Provided that electricity supplies can be maintained, living in chronically heat-stressed climates of the future may be viable. But with such dependence on this life-support system, a sustained power outage could be catastrophic.

Deadly combination

So what would happen if we combined massive blackouts with extreme heat? Two colleagues and I recently investigated the possibility of such a "grey swan" event—foreseeable but not yet fully experienced—in a global study of storms and heat, published in the journal Nature Climate Change.

We looked at , which have already caused the biggest blackouts on Earth, with the months-long power failure in Puerto Rico after Hurricane Maria among the most serious. We found that as the warms it becomes ever more likely that these powerful cyclones would be followed by dangerous heat, and that such compound hazards would be expected every year if global warming reaches 4°C. During the emergency response to a tropical cyclone, keeping people cool would have to be as much a priority as providing clean drinking water.

The UK is moving into new territory when it comes to managing extreme heat. But the places that are already heat stressed will see the largest absolute increases in humid-heat with the smallest safety margin before reaching physical limits, and they are often least-equipped to adapt to the hazard. It is therefore hardly surprising that extreme heat drives migration. Such mass displacement makes a worldwide issue. Little Britain will feel the consequence of conditions far away from its temperate shores.

The challenges ahead are stark. Adaptation has its limits. We must therefore maintain our global perspective on heat and pursue a global response, slashing greenhouse gas emissions to keep to the Paris warming limits. In this way, we have the greatest chance of averting deadly —home and abroad.

Explore further

New research identifies deadly hidden weather hazard that has the potential to affect millions of people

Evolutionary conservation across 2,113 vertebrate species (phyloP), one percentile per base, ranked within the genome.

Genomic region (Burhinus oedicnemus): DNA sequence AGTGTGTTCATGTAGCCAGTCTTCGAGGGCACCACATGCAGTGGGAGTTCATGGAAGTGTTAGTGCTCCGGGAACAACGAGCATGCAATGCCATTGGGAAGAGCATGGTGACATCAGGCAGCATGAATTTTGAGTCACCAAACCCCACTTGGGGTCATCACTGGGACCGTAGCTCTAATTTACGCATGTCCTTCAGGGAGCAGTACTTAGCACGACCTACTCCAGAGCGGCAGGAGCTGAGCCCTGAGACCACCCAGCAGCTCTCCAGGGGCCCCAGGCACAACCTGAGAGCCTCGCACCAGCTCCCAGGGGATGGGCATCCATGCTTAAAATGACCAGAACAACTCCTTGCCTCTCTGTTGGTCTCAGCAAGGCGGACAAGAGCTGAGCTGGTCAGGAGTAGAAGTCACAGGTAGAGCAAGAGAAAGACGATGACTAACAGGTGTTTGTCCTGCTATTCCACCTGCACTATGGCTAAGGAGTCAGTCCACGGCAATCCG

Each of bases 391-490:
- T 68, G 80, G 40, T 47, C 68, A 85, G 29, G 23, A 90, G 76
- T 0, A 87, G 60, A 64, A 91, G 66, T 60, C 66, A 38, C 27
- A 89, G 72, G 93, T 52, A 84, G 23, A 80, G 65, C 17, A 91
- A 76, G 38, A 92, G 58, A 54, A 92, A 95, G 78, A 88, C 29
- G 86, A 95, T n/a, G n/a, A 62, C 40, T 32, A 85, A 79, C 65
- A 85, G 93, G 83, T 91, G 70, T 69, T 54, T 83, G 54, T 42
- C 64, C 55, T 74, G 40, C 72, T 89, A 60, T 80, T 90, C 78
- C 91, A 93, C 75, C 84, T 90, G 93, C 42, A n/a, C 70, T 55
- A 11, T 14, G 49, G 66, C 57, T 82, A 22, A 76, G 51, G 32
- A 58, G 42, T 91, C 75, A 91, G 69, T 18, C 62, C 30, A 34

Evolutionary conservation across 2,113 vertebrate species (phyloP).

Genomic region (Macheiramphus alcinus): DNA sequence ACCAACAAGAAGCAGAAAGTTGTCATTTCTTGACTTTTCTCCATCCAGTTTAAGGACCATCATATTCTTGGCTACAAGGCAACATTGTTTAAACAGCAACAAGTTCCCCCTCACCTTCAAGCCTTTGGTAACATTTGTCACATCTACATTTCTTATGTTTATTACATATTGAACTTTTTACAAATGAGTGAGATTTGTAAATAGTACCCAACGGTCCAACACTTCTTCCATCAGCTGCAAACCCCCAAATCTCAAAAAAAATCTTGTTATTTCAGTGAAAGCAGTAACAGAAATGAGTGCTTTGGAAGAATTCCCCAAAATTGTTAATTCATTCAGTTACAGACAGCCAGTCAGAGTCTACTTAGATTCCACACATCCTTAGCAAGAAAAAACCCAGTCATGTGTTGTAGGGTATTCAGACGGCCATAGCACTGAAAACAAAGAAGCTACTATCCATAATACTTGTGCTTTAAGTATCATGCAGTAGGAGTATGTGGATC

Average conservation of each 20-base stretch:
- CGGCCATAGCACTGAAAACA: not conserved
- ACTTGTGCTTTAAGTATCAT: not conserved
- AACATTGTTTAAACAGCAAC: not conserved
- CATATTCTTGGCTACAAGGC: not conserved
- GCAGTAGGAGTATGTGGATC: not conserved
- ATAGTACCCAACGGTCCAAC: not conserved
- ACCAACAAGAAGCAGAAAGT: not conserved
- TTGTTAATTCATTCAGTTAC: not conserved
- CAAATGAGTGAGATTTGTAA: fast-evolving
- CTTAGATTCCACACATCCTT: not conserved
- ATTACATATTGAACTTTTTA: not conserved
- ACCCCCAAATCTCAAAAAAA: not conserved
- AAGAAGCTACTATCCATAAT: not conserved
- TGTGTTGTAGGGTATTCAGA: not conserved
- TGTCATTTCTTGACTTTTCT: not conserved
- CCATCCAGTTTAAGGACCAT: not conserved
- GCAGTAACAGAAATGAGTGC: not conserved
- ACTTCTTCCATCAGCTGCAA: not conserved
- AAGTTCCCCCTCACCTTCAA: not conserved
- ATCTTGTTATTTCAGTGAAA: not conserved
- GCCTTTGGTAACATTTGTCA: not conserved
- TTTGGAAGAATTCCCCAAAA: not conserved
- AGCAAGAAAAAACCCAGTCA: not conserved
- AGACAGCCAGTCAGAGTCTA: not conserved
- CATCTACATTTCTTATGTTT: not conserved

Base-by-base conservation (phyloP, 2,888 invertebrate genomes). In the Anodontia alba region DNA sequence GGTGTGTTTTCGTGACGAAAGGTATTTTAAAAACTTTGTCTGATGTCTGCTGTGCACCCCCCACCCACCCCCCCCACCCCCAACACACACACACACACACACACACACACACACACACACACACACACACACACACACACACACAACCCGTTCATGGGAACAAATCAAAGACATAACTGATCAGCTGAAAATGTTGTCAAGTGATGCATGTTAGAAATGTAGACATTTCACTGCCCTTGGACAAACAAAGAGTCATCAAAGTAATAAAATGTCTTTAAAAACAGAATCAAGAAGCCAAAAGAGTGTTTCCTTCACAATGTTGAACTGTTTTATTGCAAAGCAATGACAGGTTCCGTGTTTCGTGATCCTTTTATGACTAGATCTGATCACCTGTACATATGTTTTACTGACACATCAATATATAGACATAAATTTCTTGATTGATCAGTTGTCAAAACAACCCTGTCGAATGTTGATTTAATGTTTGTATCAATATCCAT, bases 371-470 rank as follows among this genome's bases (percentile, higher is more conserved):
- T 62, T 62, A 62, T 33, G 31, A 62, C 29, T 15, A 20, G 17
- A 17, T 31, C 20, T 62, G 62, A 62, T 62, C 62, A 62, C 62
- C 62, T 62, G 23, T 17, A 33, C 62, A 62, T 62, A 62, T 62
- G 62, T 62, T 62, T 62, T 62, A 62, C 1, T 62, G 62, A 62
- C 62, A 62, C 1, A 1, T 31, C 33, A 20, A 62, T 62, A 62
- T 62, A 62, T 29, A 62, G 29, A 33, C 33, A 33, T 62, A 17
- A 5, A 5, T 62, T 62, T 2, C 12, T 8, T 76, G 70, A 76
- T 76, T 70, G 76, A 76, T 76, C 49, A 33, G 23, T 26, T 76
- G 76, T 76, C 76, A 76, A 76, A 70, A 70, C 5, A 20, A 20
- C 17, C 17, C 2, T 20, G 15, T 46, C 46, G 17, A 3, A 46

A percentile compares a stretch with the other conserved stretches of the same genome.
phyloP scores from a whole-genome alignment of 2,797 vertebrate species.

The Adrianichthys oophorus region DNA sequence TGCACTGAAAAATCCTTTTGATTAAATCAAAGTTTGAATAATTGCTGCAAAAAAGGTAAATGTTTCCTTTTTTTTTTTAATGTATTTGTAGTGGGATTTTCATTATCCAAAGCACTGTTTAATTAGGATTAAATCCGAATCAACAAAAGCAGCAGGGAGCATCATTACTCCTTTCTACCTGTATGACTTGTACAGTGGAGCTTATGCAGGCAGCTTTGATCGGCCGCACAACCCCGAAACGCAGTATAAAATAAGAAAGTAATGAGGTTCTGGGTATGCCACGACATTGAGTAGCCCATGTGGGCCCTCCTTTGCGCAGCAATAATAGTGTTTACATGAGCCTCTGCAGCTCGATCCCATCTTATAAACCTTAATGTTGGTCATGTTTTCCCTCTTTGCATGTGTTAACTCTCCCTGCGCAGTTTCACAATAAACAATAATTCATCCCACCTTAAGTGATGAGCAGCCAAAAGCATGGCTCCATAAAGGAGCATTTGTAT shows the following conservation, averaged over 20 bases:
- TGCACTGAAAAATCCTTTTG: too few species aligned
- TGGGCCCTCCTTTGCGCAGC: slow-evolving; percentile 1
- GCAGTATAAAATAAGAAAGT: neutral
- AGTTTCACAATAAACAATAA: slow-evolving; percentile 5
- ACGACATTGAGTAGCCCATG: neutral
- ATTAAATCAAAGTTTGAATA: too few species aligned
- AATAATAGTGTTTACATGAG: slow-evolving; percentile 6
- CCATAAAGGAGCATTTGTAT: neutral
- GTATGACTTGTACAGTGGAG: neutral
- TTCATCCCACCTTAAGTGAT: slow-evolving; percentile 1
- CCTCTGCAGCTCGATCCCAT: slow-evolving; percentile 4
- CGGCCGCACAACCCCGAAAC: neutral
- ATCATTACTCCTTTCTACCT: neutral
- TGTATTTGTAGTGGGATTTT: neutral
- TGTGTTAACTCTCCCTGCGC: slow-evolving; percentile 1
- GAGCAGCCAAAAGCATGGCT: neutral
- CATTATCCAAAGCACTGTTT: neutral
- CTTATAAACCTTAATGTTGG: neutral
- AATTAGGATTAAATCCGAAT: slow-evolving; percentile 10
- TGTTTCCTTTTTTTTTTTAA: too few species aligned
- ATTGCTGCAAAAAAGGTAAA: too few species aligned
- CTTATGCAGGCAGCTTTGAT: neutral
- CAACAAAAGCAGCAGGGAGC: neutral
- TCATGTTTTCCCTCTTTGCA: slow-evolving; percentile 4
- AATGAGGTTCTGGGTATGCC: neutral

Journal information: Nature Climate Change

Provided by The Conversation

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Citation: Heatwave: The human body is already close to thermal limits elsewhere (2019, July 26) retrieved 22 October 2019 from https://phys.org/news/2019-07-heatwave-human-body-thermal-limits.html
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User comments

Jul 26, 2019
yada yada yada.

Holocene Thermal Maximum lasted 4000 years. Man did well during that time. Warm weather is historically kinder to people than cold.

If you worried:
Paint all artificial sky facing surfaces a reflective color
Complain to China.
Complain to India.
Plant trees
And tell your social and political betters to stop flying chartered jets.

Jul 26, 2019
no worries its cold !


Jul 26, 2019
China (27.6% CO2 share), US (15.2%), and Europe (10.6%) are fully responsible for this catastrophe. A total of about 53% CO2 emission is only from these three nations/unions. Read Table S1:

Jul 29, 2019
Another steaming load of AGW Cult bullshit.
Gobble up, Chicken Littles.

Jul 29, 2019
And tell your social and political betters
Betters than whats? As if it's a given

Jul 29, 2019
More and more buildings are being built or retrofitted with solar panels and batteries to store excess power. If by 2050 we still haven't figured out how to have sustainable cooling centers, we deserve to die off as a species and let the next sapient species rise to lead the world. Stop pretending we are stuck with our current tech and solutions and start planning on the realities of the future. Air conditioning will become less energy-intensive at the same time as the rise of cheap renewables eliminating power created by hydrocarbon burning.